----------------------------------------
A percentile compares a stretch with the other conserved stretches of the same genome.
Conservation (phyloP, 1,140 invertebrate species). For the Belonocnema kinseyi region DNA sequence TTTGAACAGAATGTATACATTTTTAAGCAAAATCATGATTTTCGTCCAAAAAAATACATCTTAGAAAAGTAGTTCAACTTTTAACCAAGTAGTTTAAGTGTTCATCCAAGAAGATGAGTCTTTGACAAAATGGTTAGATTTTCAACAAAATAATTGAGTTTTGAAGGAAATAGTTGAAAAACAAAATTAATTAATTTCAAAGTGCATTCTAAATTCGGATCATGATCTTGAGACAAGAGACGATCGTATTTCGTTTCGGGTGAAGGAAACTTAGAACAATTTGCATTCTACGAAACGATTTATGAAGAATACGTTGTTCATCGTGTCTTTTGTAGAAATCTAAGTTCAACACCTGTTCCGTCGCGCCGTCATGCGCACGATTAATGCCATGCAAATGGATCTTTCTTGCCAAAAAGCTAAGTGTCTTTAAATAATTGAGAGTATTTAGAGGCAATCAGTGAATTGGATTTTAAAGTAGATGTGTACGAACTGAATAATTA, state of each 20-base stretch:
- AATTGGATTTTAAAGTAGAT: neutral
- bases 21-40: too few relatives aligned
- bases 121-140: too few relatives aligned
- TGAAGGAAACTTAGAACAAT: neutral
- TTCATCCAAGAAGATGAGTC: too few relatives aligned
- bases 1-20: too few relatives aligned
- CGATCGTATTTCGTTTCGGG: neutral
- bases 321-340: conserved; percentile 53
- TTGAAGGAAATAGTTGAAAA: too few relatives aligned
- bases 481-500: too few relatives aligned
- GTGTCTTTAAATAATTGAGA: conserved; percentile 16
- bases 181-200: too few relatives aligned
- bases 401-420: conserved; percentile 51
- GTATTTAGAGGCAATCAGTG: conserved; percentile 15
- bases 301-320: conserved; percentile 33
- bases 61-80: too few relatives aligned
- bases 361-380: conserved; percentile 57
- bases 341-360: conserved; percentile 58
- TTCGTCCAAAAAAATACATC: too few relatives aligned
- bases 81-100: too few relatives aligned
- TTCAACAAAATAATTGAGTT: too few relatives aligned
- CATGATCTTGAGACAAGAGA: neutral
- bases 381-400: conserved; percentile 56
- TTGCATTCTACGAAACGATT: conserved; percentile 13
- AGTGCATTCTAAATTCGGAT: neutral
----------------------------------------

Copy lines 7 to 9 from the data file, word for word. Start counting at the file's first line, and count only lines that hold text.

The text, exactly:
- TTCATCCAAGAAGATGAGTC: too few relatives aligned
- bases 1-20: too few relatives aligned
- CGATCGTATTTCGTTTCGGG: neutral